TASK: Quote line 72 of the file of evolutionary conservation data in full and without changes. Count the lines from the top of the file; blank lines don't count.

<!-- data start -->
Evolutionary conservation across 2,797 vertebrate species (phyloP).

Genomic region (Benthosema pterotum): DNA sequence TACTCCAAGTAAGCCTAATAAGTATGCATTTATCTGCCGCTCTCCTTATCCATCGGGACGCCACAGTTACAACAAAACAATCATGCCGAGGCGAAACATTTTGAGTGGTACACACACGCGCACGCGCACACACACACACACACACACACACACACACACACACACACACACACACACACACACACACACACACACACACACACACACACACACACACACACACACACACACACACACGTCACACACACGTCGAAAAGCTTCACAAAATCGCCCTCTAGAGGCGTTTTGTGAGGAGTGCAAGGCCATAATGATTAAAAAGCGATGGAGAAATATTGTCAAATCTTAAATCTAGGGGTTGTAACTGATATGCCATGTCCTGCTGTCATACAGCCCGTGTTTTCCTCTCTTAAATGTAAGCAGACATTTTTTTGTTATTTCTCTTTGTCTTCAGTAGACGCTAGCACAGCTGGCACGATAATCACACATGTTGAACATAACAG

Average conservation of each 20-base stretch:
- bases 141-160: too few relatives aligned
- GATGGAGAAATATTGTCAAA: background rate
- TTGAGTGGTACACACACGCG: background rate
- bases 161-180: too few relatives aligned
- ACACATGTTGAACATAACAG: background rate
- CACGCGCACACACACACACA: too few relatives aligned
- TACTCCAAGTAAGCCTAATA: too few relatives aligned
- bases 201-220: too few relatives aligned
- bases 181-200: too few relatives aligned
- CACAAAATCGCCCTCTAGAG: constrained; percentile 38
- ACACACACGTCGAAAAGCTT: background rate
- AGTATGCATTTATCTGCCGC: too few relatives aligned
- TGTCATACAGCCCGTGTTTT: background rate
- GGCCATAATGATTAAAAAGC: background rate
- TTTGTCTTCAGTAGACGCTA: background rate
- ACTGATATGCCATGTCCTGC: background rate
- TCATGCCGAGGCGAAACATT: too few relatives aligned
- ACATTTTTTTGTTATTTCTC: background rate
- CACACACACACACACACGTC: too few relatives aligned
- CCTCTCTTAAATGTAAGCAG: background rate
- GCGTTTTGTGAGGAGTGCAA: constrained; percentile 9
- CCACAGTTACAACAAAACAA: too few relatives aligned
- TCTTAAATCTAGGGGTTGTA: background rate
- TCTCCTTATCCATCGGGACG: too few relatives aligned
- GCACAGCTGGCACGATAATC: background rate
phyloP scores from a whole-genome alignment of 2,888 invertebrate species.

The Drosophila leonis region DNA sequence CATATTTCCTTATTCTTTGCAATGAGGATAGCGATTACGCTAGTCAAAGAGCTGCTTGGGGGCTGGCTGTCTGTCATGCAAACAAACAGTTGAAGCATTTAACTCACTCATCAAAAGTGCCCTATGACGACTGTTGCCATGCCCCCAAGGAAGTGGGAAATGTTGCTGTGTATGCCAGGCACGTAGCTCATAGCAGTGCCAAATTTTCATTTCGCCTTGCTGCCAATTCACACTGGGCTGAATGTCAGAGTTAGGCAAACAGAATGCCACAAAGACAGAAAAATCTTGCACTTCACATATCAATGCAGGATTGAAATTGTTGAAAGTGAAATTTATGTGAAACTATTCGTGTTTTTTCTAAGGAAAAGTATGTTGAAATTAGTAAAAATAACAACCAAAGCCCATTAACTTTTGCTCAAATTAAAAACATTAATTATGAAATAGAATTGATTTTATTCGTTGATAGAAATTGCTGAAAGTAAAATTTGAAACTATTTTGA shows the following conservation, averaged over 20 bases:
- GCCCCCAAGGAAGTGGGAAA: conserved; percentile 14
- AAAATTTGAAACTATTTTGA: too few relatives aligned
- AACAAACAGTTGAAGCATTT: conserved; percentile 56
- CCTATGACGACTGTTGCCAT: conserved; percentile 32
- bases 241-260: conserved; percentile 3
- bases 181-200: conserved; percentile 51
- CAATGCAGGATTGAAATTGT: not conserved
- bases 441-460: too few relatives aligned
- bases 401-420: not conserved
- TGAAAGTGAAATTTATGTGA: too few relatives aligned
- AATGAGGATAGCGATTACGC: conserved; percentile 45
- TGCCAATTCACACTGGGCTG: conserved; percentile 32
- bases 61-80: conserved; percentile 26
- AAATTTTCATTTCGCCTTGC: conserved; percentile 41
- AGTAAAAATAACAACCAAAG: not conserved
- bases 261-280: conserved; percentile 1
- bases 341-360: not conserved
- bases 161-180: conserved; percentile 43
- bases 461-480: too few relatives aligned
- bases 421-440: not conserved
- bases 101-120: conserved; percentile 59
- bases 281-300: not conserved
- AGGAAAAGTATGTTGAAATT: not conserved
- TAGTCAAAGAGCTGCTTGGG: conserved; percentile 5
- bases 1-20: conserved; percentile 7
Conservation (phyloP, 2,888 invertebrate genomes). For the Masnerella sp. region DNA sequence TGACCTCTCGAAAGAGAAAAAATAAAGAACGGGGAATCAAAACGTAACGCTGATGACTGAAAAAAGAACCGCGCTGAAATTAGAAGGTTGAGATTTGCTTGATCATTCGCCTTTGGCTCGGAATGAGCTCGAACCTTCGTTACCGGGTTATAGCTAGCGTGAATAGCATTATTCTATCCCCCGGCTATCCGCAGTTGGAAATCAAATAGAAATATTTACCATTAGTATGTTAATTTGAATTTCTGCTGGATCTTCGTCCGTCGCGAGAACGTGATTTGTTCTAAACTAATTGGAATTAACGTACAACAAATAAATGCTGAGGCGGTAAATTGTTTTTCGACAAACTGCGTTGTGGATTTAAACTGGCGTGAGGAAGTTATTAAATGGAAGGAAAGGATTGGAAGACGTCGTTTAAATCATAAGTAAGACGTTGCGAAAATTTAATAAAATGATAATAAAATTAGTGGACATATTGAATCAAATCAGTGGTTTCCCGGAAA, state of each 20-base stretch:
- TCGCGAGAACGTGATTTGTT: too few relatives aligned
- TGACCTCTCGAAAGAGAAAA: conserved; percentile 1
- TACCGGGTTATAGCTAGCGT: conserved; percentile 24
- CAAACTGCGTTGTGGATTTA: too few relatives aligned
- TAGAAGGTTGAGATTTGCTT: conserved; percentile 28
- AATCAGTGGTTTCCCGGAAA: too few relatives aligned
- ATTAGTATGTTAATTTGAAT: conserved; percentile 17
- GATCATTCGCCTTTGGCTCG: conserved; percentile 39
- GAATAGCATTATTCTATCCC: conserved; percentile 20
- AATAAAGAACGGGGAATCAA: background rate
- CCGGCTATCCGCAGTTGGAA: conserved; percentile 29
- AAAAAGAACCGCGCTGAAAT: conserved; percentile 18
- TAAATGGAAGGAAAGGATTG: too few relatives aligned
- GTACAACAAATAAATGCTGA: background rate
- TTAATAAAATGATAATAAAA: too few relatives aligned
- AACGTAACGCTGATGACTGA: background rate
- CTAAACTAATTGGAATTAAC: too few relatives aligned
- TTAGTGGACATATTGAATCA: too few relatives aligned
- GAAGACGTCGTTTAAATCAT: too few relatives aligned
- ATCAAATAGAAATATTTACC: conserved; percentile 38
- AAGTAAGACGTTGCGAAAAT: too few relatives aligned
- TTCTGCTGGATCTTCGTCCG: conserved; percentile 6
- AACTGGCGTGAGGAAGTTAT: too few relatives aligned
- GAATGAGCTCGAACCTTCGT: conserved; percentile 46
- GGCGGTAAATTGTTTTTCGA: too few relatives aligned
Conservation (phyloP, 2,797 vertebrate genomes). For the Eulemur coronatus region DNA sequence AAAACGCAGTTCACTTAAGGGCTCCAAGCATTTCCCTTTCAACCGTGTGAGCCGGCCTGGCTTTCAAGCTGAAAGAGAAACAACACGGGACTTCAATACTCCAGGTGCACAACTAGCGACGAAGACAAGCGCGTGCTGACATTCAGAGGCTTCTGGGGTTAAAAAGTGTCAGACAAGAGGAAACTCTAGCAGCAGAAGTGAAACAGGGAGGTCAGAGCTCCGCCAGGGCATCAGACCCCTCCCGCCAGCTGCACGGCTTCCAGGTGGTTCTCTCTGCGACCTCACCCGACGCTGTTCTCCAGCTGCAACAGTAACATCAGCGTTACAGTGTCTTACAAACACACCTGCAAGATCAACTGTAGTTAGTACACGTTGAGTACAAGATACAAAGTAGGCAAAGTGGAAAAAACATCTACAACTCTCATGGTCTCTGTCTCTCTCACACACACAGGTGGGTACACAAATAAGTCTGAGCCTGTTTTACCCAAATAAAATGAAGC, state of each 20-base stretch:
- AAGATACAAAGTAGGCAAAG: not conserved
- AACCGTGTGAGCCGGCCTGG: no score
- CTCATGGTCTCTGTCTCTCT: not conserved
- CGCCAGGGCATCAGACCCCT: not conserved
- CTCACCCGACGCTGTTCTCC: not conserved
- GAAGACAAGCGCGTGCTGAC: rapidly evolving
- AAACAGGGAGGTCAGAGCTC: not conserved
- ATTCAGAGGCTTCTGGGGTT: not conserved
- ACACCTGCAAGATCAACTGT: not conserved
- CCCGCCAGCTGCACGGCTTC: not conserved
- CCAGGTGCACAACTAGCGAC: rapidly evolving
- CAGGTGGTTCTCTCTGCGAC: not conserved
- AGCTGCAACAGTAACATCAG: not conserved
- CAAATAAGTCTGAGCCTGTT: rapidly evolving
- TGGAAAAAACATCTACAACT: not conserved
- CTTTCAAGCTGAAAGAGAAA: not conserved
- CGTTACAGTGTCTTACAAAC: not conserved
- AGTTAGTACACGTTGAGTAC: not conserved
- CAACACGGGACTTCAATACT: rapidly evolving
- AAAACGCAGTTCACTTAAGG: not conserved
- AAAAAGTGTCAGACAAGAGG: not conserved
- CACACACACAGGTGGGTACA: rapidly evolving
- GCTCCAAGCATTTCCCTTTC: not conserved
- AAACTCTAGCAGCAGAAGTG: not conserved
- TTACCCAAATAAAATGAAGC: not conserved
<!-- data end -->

- AACGTAACGCTGATGACTGA: background rate